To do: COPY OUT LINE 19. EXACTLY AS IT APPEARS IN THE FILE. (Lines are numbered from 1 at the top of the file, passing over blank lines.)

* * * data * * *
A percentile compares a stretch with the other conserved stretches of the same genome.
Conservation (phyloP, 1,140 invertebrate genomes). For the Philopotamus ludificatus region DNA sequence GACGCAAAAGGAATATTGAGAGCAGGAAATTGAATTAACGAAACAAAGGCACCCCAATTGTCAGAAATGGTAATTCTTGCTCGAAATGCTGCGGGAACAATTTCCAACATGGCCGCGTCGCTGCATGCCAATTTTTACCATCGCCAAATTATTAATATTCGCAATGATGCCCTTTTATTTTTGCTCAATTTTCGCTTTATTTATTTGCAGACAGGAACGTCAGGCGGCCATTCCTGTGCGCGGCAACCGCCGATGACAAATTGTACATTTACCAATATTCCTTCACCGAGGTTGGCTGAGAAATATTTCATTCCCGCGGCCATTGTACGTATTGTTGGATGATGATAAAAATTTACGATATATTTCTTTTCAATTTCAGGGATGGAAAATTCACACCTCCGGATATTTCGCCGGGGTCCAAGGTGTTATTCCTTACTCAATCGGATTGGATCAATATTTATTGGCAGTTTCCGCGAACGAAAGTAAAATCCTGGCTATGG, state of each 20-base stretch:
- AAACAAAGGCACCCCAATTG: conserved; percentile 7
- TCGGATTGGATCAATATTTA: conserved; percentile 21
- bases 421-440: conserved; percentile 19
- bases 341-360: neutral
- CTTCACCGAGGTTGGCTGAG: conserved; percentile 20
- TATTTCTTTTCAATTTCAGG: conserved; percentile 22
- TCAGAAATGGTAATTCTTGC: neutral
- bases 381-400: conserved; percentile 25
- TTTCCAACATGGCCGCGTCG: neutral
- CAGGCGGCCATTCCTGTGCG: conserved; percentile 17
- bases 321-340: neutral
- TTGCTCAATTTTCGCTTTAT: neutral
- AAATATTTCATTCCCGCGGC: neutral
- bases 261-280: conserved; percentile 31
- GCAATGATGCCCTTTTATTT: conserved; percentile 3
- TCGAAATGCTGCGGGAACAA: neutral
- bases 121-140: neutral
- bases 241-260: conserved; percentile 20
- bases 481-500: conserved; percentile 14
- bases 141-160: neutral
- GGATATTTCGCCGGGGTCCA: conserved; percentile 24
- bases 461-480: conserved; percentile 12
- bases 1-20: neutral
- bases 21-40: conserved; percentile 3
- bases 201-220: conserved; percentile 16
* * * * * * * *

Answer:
- bases 121-140: neutral